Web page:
Album Mini-review: Otis Taylor — Fantasizing About Being Black
File next to Ali Farka Touré, Robert Johnson, Miles Davis
Otis Taylor is one of the foremost modern-day practitioners of the blues. He doesn’t make bar-band electric blues; instead, his largely acoustic approach to the form is built upon the Delta traditions of old, delivered with a decidedly contemporary mindset. Honored recipient of a dozen Blues Music Awards, Taylor has tackled the subject of racism head-on in Fantasizing About Being Black, his 15th album. Strictly speaking, Taylor’s choice of spare instrumentation and arrangements is repetitive; in practice it’s better described as trance-focused. That musical backdrop – with hauntingly effective use of cornet providing running counter-melody – helps keep the focus on the songwriter’s impassioned, thoughtful ruminations. Songs like “Jump Jelly Belly” often confine themselves to a single chord. And when Taylor does go electric – as on “Hands On Your Stomach” the trance vibe remains present, albeit in amped-up fashion.
About the Author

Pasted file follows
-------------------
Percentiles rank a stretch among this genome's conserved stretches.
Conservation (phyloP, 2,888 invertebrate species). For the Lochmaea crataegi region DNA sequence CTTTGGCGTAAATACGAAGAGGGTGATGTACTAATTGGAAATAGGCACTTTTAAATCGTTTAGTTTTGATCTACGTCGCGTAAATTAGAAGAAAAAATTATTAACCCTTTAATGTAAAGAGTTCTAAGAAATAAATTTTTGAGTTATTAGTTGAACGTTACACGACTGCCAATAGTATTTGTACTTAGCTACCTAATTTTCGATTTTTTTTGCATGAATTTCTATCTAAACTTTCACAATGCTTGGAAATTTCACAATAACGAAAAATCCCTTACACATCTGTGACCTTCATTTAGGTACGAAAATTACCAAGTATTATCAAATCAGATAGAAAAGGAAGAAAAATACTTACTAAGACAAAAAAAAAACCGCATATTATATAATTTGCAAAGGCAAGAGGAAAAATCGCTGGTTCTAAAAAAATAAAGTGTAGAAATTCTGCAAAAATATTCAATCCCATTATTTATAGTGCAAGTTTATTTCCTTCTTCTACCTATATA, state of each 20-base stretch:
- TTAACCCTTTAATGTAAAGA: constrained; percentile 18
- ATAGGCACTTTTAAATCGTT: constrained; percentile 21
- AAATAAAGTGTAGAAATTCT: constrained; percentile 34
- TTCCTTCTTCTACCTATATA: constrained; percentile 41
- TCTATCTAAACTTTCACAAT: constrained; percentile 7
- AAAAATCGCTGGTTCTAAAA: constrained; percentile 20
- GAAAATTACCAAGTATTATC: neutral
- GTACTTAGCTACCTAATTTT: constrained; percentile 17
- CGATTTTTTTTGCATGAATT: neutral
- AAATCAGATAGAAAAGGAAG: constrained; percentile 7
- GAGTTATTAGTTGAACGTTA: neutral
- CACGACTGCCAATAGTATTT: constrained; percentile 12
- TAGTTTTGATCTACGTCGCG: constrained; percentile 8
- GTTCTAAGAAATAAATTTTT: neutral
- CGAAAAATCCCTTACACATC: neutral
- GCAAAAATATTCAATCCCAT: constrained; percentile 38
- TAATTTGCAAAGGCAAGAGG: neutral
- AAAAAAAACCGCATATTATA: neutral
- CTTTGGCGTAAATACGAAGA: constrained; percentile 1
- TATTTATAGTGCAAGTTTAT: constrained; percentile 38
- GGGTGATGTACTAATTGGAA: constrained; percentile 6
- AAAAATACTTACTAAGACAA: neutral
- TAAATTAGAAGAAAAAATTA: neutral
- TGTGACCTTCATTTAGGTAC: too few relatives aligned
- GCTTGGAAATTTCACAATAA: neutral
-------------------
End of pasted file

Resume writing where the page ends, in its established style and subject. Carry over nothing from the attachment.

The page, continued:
With a background in marketing and advertising, Bill Kopp got his professional start writing for Trouser Press. After a stint as Editor-in-chief for a national music magazine, Bill launched Musoscribe in 2009, and has published new content every business day since then (and every single day since 2018). The 4000-plus interviews, essays, and reviews on Musoscribe reflect Bill's keen interest in American musical forms, most notably rock, jazz, and soul. His work features a special emphasis on reissues and vinyl. Bill's work also appears in many other outlets both online and in print. He regularly hosts lecture/discussions on artists and albums of historical importance (including monthly events Music to Your Ears and Music Movie Mondays), and is a frequent guest on music-focused radio programs and podcasts. In Spring 2023 he is co-teaching a history of Rock 'n' Roll at UNC Asheville's College for Seniors. He also researches and authors liner notes for album reissues -- more than 30 to date -- and co-produced a reissue of jazz legend Julian "Cannonball" Adderley's final album. His first book, Reinventing Pink Floyd: From Syd Barrett to The Dark Side of the Moon was published by Rowman & Littlefield in 2018, and in paperback in 2019. His second book, Disturbing the Peace: 415 Records and the Rise of New Wave, was published in 2021 by HoZac Books. His third book, What's the Big Idea: 40 Great Concept Albums will be published in 2024. Read even more about him here.